To achieve effective recovery with disordered gambling, it is crucial to understand the psychology addressing the cycle of gambling action. It is also just as important to gain the skills to get out of the cycle and into recovery. Think of it as if you are on a merry-go-round, and you must find a way to get off. How would you do that? Keep reading, and we will explain how you can throw a wrench (coping skill) into the cycle at any point to stop it from continuing.
Thoughts and Fantasies
The cycle or gambling episode begins with having thoughts and fantasies of gambling. This is the first phase of “action,” a term used by professionals meaning currently engaged either consciously or unconsciously with thoughts or behaviors to gamble. This consists of the thoughts and fantasies of past gambling episodes, such as remembering a big win but not the losses (euphoric recall). Brain imaging has shown compulsive gamblers can and will get “high” just by thinking about gambling. This means the brain is actually releasing dopamine (a neurotransmitter produced in the brain that helps people feel pleasure, satisfaction, and motivation at the chemical level), serotonin (a neurotransmitter that helps control mood and plays a role in happiness, optimism, and satisfaction), and adrenaline (a hormone that that causes an increased heart rate, high blood pressure and rapid, shallow respiration to prepare the body for stressful or intense situations) without ingesting any substance like drugs or alcohol. All of these chemical changes that influence thoughts and behaviors occur just by thinking about gambling!
The second phase of the cycle involves finding ways and opportunities to gamble, along with access to money, and removing any roadblocks that may pop up. There is excitement during this phase as well. It is a challenge for the gambler get all this accomplished without anyone knowing what he or she is doing. That is a thrill in itself.
This is the actual gambling behavior. This phase usually ends when something external stops it, such as lack of money, time, getting caught, or having to deal with other obligations.
This final phase is when reality comes crashing down because of loss of money, broken promises, and/or difficulty meeting responsibilities like bills, rent, food, and debt to family and friends. This phase can bring on great guilt, shame, depression, and anxiety. The results can bring on devastating emotions towards oneself and others, manifesting in anger, physical violence, illegal behaviors, and even suicidal ideation and attempts. There may be feelings of helplessness and hopelessness of not being able to stop the madness of disordered gambling. Finally, this phase may end with a process known as “The Art of Digging Yourself Out of the Hole,” before the cycle begins again. Learn more here.
The Cycle Can Be Broken. Recovery is Possible. Help and Hope are Always Available!
The 24/7, Confidential, and Multilingual 888-ADMIT-IT HelpLine is always available to help you stop the cycle and connect you with powerful tools and resources, no matter where you may be. You are never alone in the battle with problem gambling. Also, consider the following steps to help stop this cycle at any point in the episode:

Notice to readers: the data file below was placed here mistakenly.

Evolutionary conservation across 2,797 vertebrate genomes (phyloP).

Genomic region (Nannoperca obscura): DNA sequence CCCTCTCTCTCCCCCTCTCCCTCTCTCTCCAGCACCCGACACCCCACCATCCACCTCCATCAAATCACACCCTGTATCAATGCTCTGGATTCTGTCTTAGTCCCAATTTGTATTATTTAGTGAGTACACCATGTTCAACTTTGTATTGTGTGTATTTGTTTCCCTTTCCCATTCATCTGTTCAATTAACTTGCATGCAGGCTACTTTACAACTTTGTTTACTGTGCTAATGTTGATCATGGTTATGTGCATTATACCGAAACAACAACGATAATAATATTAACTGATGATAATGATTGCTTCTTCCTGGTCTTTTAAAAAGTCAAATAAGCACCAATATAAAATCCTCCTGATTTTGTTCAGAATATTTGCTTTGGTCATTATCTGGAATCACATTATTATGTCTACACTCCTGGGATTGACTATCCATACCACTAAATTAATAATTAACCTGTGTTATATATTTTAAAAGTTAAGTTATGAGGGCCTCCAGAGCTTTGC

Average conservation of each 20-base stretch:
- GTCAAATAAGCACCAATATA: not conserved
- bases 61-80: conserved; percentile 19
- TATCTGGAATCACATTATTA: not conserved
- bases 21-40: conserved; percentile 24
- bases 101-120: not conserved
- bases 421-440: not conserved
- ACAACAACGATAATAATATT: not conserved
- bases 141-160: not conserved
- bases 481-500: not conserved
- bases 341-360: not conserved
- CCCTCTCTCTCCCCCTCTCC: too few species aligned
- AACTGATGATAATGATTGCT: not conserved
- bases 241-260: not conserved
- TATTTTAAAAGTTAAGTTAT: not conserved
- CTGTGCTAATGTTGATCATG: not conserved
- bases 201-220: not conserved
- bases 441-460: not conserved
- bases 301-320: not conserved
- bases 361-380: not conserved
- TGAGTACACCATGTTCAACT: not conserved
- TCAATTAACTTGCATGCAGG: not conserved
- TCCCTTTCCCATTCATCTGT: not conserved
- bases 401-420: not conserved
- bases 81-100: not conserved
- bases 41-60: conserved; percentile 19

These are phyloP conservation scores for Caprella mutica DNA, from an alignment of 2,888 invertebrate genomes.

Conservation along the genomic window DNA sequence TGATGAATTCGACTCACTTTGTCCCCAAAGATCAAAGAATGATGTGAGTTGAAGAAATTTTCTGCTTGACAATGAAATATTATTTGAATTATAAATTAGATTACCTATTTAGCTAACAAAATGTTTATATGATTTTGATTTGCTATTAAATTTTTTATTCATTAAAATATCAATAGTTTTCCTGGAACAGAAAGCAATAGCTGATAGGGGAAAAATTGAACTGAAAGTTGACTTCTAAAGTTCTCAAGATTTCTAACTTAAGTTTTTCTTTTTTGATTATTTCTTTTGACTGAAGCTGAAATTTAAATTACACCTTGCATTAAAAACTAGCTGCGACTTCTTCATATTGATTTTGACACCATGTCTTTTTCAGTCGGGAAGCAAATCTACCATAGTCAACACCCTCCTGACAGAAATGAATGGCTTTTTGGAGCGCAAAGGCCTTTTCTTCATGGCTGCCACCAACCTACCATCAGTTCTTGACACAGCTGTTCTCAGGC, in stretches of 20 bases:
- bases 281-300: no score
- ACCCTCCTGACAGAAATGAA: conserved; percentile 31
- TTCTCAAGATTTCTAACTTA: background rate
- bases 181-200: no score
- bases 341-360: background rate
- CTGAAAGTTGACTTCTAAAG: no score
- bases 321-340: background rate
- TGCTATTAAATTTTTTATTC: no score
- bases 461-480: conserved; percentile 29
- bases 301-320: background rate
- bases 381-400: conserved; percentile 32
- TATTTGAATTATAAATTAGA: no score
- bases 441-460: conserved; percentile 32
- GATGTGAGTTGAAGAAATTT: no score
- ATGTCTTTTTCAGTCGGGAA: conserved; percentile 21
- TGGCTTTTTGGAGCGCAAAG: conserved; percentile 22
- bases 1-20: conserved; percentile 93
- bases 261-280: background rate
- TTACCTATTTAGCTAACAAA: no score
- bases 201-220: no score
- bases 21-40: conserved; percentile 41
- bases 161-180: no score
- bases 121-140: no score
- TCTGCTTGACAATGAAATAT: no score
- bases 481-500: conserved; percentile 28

Thoughts and Fantasies Phase:
- Put up barriers to money. Access to Cash Self-Exclusion resources available through the 888-ADMIT-IT HelpLine can make a big difference.
- Share with a trusted friend or family member that you are having thoughts of gambling.
- Remember how you felt the last time you gambled and lost.
- Write down all the negative consequences gambling has caused you in your life.
- Call or text 888-ADMIT-IT and ask about the Peer Connect Program, where you can speak to an individual in recovery for problem gambling that has been in your shoes.
- Call a friend or family member you trust, tell them what is going on, and make plans to spend time with them instead of going to gamble.
- Give any credit/debit/ATM cards and cash over to your spouse or a trusted friend for safe keeping and prevent your ability to act on urges. The FCCG’s A Chance for Change Self-Help Recovery Workbooks, available for free through 888-ADMIT-IT, can help you put together effective strategies like this and others.
- Use your positive self-talk. You CAN break the cycle and resist the urge to gamble.
- Take a break! Give yourself time to consider the actions you are taking and what the results may be.
- Seek Self-Exclusion resources to prevent continued gambling. Call or text 888-ADMIT-IT to connect with these tools, which are available for in-person and online forms of gambling.
- Reach out for help! 888-ADMIT-IT HelpLine Specialists are standing by 24/7 to provide non-judgmental and informative conversation about your gambling and the free resources that have been proven to help on the path to recovery. It’s never too late or too early!
- If you are having thoughts of self-harm, contact the 988 the National Suicide Helpline.
- Speak with someone you trust to help you set up a plan for the next time you find yourself starting this cycle.
Just because you gambled or relapsed while in recovery DOES NOT mean you have failed. Recovery from problem gambling is a brave journey filled with challenges. Relapse can and will happen on the path to full recovery. It is part of the process, especially with problem gambling. Use what happened as a learning experience to be better prepared to avoid a recurrence of the disorder in the future. You can do this, and you’re never alone!
Did you know that March is Problem Gambling Awareness Month (PGAM)? This year’s theme is Shine the Light on Problem Gambling: 888-ADMIT-IT Fills in the Blanks! If you or someone you know are seeking answers to questions left by gambling addiction, help and hope are always available. Learn more at problemgamblingawarenessmonth.org and share this important campaign.